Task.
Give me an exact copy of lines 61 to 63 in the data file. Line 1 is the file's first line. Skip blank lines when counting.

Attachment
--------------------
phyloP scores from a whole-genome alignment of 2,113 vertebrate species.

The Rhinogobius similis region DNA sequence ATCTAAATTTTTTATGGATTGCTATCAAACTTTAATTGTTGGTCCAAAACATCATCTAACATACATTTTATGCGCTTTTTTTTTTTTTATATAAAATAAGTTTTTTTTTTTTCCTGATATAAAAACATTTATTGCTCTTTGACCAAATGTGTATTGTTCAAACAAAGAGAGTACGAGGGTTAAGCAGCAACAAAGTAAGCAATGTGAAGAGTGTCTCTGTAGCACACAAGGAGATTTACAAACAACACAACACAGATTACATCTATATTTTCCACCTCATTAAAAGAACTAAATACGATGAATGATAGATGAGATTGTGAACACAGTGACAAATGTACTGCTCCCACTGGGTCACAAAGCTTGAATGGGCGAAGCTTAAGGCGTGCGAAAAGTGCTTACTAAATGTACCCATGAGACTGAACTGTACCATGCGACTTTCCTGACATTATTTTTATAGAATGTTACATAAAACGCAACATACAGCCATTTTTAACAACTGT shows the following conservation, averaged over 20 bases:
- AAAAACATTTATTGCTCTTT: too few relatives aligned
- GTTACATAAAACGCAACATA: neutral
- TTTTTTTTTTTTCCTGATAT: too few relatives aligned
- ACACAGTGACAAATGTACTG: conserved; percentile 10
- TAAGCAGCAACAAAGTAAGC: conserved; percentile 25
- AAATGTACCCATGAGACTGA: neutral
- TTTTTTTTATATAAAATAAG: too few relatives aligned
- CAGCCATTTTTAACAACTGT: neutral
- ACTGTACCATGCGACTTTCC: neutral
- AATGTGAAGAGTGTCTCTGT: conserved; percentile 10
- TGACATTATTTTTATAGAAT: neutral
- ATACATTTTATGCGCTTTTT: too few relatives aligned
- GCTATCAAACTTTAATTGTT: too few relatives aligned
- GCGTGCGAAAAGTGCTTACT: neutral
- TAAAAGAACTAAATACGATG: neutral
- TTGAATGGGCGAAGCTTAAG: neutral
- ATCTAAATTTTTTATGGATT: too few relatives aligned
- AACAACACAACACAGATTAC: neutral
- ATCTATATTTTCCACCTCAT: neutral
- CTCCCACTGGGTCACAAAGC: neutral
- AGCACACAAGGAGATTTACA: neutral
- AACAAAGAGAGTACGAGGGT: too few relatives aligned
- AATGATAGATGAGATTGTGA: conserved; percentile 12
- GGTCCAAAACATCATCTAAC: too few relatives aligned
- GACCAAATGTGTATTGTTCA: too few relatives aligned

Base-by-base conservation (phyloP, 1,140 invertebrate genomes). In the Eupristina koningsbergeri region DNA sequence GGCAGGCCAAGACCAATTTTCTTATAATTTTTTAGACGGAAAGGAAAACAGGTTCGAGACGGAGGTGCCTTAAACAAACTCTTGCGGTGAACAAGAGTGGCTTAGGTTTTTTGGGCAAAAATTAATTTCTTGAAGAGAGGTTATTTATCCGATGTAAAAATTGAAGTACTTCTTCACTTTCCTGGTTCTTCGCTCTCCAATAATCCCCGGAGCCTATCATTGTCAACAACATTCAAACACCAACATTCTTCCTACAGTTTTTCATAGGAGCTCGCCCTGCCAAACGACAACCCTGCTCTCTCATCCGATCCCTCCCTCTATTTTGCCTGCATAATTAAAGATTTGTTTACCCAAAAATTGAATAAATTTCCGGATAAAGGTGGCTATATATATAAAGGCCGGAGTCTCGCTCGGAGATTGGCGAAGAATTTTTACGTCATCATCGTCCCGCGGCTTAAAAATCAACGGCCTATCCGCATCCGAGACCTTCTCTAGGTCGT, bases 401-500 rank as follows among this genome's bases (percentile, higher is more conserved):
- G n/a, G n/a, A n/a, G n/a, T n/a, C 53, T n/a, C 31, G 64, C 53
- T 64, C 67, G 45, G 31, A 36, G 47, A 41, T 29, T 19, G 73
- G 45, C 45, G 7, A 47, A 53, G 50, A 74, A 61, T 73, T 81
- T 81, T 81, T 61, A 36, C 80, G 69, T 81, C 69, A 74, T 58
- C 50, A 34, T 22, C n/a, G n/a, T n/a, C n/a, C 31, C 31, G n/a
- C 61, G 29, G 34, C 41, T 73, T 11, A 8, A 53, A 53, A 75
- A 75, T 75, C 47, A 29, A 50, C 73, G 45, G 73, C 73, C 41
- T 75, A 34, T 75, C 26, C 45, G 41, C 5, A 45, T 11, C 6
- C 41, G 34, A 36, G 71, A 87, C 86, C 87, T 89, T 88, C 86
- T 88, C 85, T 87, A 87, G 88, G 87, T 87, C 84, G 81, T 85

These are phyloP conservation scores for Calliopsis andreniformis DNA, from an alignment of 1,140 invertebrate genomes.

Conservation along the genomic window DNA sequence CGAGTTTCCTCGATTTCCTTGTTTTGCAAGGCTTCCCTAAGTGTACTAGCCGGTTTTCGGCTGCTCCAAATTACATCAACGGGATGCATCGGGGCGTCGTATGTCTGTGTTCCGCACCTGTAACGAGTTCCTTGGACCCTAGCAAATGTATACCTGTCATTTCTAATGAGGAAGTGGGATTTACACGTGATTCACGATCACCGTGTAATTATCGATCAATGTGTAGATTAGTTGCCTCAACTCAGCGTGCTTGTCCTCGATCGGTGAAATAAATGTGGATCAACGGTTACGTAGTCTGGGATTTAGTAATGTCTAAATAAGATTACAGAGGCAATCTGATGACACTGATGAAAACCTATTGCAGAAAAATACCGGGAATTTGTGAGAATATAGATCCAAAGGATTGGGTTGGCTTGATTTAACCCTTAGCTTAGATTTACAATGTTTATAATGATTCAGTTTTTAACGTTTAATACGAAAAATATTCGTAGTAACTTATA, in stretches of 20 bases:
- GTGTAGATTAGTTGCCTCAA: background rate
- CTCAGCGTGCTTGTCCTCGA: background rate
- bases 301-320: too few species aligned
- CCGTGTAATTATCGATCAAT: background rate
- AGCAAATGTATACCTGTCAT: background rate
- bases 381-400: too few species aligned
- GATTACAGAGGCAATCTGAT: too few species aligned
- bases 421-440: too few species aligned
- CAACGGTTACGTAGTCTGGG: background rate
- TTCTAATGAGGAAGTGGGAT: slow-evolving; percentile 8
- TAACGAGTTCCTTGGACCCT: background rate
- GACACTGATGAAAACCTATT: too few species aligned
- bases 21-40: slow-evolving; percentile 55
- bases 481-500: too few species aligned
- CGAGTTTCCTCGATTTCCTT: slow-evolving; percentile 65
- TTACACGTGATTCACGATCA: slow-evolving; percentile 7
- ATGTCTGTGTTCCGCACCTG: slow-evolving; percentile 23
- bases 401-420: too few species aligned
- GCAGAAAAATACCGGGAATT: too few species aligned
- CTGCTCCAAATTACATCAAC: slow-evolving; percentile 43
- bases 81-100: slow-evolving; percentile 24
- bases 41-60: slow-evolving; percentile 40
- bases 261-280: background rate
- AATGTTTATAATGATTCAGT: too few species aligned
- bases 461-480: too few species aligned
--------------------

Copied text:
- bases 81-100: slow-evolving; percentile 24
- bases 41-60: slow-evolving; percentile 40
- bases 261-280: background rate